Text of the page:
The bachelor's degree in law leads to a master's degree in law, which opens up a wide range of career opportunities. In addition to careers as lawyers, magistrates, notaries or bailiffs, the skills of legal professionals are also widely recognised in the business world and in national and international civil services. Lawyers have an important and recognised role to play, as companies have to deal with increasingly complex and changing legislation in the area of industrial, commercial and financial operations, in addition to more recent areas such as environmental protection or consumer law. All levels of the civil service make extensive use of lawyers: federal, regional, community, provincial and municipal administrations, as well as public economic, social, cultural and youth services, etc.
Features of the bilingual French-Dutch law programme at Saint-Louis:
- Interdisciplinarity: the programme puts the law into context by addressing the disciplines which it is based on (sociology, history, philosophy, psychology, etc.).
- Multilingualism: part of the programme is taught in Dutch. It is also possible to add courses taught in English (trilingual French-Dutch-English programme).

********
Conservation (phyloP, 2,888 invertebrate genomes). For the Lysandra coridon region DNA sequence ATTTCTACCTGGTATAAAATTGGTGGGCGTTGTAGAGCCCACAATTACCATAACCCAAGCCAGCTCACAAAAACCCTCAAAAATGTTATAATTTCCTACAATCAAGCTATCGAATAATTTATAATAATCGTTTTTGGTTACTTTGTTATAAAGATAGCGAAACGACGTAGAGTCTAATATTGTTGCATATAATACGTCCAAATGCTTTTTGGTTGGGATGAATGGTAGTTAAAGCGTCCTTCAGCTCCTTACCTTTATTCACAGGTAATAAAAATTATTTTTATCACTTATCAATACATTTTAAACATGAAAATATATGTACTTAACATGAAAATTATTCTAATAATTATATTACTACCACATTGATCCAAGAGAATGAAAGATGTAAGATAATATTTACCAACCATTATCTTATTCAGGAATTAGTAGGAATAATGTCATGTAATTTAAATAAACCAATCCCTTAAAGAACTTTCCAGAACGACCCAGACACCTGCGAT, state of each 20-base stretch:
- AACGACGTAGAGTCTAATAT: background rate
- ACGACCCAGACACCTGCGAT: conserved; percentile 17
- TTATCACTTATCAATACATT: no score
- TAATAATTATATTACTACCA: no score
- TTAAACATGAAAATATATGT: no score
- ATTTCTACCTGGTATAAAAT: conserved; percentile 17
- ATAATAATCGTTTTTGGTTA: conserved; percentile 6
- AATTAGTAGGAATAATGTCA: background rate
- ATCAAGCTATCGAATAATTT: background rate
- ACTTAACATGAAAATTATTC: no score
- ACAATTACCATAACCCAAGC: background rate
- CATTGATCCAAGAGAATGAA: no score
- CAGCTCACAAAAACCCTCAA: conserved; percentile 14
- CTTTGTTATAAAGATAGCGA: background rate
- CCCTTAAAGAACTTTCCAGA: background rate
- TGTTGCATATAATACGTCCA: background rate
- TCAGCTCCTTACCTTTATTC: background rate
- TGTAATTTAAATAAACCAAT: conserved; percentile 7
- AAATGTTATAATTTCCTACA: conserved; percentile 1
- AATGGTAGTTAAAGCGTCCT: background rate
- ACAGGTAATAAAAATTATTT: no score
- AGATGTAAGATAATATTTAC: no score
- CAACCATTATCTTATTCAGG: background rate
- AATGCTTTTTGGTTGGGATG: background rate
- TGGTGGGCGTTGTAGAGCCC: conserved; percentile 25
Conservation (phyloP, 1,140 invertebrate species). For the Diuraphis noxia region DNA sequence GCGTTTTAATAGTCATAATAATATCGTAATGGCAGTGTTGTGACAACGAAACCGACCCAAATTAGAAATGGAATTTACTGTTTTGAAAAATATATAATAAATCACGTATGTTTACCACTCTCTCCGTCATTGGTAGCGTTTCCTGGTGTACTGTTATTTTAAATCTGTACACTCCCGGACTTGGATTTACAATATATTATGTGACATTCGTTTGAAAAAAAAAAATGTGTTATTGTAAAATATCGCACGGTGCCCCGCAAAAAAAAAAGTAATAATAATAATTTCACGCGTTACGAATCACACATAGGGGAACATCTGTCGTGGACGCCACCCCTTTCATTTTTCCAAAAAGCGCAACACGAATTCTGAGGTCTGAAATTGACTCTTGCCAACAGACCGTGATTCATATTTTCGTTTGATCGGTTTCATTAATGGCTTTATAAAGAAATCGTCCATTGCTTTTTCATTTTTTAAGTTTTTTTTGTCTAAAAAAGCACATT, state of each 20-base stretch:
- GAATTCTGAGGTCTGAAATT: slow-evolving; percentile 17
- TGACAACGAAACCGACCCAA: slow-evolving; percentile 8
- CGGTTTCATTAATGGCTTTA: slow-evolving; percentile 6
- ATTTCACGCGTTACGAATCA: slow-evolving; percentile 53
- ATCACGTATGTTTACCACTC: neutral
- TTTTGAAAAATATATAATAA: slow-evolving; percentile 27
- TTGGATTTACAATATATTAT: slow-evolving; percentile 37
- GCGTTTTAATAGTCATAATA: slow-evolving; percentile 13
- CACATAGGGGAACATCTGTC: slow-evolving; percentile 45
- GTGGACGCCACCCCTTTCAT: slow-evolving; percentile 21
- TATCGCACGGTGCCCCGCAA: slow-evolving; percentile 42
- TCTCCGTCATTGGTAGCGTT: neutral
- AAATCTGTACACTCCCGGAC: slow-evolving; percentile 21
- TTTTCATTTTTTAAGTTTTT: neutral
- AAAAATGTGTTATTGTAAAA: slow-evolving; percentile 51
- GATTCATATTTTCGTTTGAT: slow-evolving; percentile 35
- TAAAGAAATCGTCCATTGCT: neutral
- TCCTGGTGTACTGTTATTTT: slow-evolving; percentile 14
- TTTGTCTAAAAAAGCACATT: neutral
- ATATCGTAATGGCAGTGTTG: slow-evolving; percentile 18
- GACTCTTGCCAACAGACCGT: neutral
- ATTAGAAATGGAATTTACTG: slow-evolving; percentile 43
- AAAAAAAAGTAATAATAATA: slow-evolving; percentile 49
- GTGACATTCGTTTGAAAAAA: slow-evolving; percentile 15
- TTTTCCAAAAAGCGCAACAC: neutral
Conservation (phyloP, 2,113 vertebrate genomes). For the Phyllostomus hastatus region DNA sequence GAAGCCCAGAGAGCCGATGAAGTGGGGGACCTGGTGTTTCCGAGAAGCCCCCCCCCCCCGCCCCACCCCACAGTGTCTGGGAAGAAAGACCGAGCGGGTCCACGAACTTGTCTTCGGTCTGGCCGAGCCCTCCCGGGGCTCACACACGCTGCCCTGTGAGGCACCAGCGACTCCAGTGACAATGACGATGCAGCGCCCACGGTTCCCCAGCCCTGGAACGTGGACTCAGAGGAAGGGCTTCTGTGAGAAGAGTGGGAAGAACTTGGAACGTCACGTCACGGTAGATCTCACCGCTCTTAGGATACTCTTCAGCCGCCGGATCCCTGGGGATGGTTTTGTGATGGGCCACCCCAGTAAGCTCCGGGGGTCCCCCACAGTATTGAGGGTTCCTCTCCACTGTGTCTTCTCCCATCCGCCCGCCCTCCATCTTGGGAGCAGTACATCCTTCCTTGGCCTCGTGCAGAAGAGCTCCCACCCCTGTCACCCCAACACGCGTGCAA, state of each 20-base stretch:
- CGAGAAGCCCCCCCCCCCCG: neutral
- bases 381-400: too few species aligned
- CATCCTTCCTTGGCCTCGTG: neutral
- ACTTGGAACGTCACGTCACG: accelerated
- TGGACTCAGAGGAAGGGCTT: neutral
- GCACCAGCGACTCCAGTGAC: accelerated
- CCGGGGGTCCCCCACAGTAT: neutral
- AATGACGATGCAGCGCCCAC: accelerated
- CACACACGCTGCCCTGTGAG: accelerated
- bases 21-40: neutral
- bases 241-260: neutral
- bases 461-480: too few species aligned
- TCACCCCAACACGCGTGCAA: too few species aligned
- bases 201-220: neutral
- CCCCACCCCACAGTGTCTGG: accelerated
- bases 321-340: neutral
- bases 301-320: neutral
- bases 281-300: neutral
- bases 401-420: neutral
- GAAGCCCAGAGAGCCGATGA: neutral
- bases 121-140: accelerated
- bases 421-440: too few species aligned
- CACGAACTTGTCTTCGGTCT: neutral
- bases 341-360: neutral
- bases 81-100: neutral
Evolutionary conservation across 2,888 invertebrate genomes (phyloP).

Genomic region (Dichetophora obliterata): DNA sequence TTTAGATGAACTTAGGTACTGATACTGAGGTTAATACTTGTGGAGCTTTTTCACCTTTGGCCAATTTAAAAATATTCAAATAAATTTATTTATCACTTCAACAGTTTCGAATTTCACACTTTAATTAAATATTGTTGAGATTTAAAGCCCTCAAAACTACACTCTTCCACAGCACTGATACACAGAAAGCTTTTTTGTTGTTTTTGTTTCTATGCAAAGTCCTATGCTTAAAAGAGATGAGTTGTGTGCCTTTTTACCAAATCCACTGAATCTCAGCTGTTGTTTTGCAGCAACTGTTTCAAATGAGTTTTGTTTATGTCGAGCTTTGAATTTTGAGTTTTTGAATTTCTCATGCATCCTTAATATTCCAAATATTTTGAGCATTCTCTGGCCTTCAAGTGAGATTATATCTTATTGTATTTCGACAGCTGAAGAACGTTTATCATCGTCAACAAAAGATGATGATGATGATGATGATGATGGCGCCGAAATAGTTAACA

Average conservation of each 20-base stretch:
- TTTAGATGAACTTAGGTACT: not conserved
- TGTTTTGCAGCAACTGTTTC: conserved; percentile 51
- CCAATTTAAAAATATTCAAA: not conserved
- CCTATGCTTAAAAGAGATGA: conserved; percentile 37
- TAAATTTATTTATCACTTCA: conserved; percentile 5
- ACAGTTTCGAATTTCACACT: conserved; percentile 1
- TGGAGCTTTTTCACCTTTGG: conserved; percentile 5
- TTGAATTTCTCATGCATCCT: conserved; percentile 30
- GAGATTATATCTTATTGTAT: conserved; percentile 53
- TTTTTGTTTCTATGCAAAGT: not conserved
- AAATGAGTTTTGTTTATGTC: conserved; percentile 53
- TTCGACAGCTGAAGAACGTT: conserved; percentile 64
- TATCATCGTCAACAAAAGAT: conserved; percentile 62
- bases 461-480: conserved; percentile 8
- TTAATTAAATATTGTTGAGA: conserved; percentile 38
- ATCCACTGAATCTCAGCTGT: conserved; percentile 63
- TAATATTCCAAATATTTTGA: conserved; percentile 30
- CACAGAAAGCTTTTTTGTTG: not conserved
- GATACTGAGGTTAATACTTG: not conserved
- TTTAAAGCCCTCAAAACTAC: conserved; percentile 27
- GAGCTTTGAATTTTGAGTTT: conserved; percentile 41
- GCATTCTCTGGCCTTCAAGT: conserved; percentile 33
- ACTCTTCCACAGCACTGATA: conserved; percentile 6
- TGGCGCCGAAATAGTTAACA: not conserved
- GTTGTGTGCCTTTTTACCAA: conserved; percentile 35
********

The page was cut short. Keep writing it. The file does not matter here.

- Links with practice: the programme includes many practical exercises and seminars providing a background in written and oral communication. A work ‘shadowing’ internship to gain practitioner experience is offered at the end of the bachelor's degree, as well as a number of moot court competitions.
- International mobility: the faculty has an active network of partners in Belgium and elsewhere. In the second year, students can take part in an Erasmus programme (30 credits) at a partner university.
- Critical thinking: with a view to teaching students about the research process and the objective consideration of the law and its issues, they are asked to produce and present a research paper during a legal theory seminar at the end of their bachelor's degree.
Pursuing a dual bachelor's degree
Our dual bachelor's degrees are one of the special features of UCLouvain Saint-Louis - Bruxelles.
Students can take a second bachelor's degree, in tandem with their main bachelor's degree. This means that they complete their main programme with a minimum of 60 and a maximum of 125 additional credits spread over several years. The additional bachelor's degree can be completed after the main bachelor's degree. A series of courses taken as part of the main programme count towards the additional bachelor's degree and are therefore no longer subject to assessment. The additional bachelor's degree has the same value as the main bachelor's degree and provides immediate access to the corresponding master's degree.
The following additional bachelor's degrees are available:
- Bachelor in Philosophy [Dual Bachelor’s degree for the holder of a Bachelor in Law]
- Bachelor in French and Romance Languages and Letters [Dual Bachelor’s degree for the holder of a Bachelor in Law]
- Bachelor in History [Dual-degree bachelor in History for the holder of a Bachelor in Law]
- Bachelor in Political Sciences [Dual Bachelor’s degree for the holder of a Bachelor in Law]
- Bachelor in Economics and Management [Dual Bachelor’s degree for the holder of a Bachelor in Law]
For further information, please contact the faculty administration: firstname.lastname@example.org.